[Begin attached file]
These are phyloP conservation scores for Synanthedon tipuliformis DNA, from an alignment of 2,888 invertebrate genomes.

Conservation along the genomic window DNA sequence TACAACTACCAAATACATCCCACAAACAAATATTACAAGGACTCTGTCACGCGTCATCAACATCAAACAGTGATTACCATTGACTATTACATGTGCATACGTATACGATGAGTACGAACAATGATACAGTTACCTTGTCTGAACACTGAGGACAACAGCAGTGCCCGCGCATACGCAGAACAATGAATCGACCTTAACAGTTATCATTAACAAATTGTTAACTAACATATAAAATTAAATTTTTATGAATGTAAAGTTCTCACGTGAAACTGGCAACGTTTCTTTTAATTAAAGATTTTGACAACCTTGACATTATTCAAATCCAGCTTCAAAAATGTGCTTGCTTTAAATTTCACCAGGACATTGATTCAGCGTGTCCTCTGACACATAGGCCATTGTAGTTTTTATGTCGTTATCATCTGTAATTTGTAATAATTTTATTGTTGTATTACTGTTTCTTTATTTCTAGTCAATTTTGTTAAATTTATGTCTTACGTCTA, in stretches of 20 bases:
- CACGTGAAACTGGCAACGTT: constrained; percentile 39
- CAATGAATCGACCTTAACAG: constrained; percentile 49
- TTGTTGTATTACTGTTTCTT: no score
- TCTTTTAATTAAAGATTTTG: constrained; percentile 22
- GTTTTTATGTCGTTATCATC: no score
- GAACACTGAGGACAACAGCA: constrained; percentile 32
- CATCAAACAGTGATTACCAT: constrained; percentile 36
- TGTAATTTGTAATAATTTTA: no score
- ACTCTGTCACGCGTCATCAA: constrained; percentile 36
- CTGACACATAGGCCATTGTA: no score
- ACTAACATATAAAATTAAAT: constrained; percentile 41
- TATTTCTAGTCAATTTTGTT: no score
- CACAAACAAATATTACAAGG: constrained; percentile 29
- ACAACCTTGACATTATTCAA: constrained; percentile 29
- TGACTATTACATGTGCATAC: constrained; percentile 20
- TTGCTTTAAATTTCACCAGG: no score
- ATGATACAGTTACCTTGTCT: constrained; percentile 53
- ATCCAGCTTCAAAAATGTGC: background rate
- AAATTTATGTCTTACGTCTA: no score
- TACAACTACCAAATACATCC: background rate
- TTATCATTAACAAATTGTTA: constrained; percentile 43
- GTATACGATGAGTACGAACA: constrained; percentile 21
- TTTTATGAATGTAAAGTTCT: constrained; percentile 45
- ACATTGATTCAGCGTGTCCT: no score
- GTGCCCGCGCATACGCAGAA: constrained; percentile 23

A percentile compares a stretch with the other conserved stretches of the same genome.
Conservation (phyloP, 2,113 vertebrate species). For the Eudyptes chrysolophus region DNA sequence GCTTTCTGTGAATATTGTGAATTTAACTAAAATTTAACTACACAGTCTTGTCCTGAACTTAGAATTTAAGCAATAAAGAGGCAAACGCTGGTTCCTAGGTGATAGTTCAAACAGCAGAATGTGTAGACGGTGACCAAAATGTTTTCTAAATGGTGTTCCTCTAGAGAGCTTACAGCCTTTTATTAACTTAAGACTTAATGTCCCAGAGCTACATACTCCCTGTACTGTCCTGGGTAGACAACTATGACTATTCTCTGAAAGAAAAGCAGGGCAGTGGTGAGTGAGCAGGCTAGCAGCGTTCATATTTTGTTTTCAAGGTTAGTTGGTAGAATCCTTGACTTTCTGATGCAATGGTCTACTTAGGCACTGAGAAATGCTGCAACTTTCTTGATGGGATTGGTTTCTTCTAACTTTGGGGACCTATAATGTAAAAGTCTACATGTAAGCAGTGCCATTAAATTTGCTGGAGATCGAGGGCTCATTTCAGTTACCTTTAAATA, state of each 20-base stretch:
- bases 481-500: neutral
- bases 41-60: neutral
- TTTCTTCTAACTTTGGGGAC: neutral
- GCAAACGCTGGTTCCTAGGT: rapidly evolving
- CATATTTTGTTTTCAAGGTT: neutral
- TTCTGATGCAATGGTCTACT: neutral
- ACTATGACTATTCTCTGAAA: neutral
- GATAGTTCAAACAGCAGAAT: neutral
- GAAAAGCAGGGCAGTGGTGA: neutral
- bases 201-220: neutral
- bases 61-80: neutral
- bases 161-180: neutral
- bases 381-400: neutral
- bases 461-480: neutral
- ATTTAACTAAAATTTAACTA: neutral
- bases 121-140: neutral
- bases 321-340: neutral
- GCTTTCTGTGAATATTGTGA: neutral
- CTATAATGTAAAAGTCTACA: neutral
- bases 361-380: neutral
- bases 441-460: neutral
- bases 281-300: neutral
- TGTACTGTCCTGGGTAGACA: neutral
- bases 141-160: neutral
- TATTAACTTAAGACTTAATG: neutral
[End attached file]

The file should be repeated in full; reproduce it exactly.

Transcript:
These are phyloP conservation scores for Synanthedon tipuliformis DNA, from an alignment of 2,888 invertebrate genomes.

Conservation along the genomic window DNA sequence TACAACTACCAAATACATCCCACAAACAAATATTACAAGGACTCTGTCACGCGTCATCAACATCAAACAGTGATTACCATTGACTATTACATGTGCATACGTATACGATGAGTACGAACAATGATACAGTTACCTTGTCTGAACACTGAGGACAACAGCAGTGCCCGCGCATACGCAGAACAATGAATCGACCTTAACAGTTATCATTAACAAATTGTTAACTAACATATAAAATTAAATTTTTATGAATGTAAAGTTCTCACGTGAAACTGGCAACGTTTCTTTTAATTAAAGATTTTGACAACCTTGACATTATTCAAATCCAGCTTCAAAAATGTGCTTGCTTTAAATTTCACCAGGACATTGATTCAGCGTGTCCTCTGACACATAGGCCATTGTAGTTTTTATGTCGTTATCATCTGTAATTTGTAATAATTTTATTGTTGTATTACTGTTTCTTTATTTCTAGTCAATTTTGTTAAATTTATGTCTTACGTCTA, in stretches of 20 bases:
- CACGTGAAACTGGCAACGTT: constrained; percentile 39
- CAATGAATCGACCTTAACAG: constrained; percentile 49
- TTGTTGTATTACTGTTTCTT: no score
- TCTTTTAATTAAAGATTTTG: constrained; percentile 22
- GTTTTTATGTCGTTATCATC: no score
- GAACACTGAGGACAACAGCA: constrained; percentile 32
- CATCAAACAGTGATTACCAT: constrained; percentile 36
- TGTAATTTGTAATAATTTTA: no score
- ACTCTGTCACGCGTCATCAA: constrained; percentile 36
- CTGACACATAGGCCATTGTA: no score
- ACTAACATATAAAATTAAAT: constrained; percentile 41
- TATTTCTAGTCAATTTTGTT: no score
- CACAAACAAATATTACAAGG: constrained; percentile 29
- ACAACCTTGACATTATTCAA: constrained; percentile 29
- TGACTATTACATGTGCATAC: constrained; percentile 20
- TTGCTTTAAATTTCACCAGG: no score
- ATGATACAGTTACCTTGTCT: constrained; percentile 53
- ATCCAGCTTCAAAAATGTGC: background rate
- AAATTTATGTCTTACGTCTA: no score
- TACAACTACCAAATACATCC: background rate
- TTATCATTAACAAATTGTTA: constrained; percentile 43
- GTATACGATGAGTACGAACA: constrained; percentile 21
- TTTTATGAATGTAAAGTTCT: constrained; percentile 45
- ACATTGATTCAGCGTGTCCT: no score
- GTGCCCGCGCATACGCAGAA: constrained; percentile 23

A percentile compares a stretch with the other conserved stretches of the same genome.
Conservation (phyloP, 2,113 vertebrate species). For the Eudyptes chrysolophus region DNA sequence GCTTTCTGTGAATATTGTGAATTTAACTAAAATTTAACTACACAGTCTTGTCCTGAACTTAGAATTTAAGCAATAAAGAGGCAAACGCTGGTTCCTAGGTGATAGTTCAAACAGCAGAATGTGTAGACGGTGACCAAAATGTTTTCTAAATGGTGTTCCTCTAGAGAGCTTACAGCCTTTTATTAACTTAAGACTTAATGTCCCAGAGCTACATACTCCCTGTACTGTCCTGGGTAGACAACTATGACTATTCTCTGAAAGAAAAGCAGGGCAGTGGTGAGTGAGCAGGCTAGCAGCGTTCATATTTTGTTTTCAAGGTTAGTTGGTAGAATCCTTGACTTTCTGATGCAATGGTCTACTTAGGCACTGAGAAATGCTGCAACTTTCTTGATGGGATTGGTTTCTTCTAACTTTGGGGACCTATAATGTAAAAGTCTACATGTAAGCAGTGCCATTAAATTTGCTGGAGATCGAGGGCTCATTTCAGTTACCTTTAAATA, state of each 20-base stretch:
- bases 481-500: neutral
- bases 41-60: neutral
- TTTCTTCTAACTTTGGGGAC: neutral
- GCAAACGCTGGTTCCTAGGT: rapidly evolving
- CATATTTTGTTTTCAAGGTT: neutral
- TTCTGATGCAATGGTCTACT: neutral
- ACTATGACTATTCTCTGAAA: neutral
- GATAGTTCAAACAGCAGAAT: neutral
- GAAAAGCAGGGCAGTGGTGA: neutral
- bases 201-220: neutral
- bases 61-80: neutral
- bases 161-180: neutral
- bases 381-400: neutral
- bases 461-480: neutral
- ATTTAACTAAAATTTAACTA: neutral
- bases 121-140: neutral
- bases 321-340: neutral
- GCTTTCTGTGAATATTGTGA: neutral
- CTATAATGTAAAAGTCTACA: neutral
- bases 361-380: neutral
- bases 441-460: neutral
- bases 281-300: neutral
- TGTACTGTCCTGGGTAGACA: neutral
- bases 141-160: neutral
- TATTAACTTAAGACTTAATG: neutral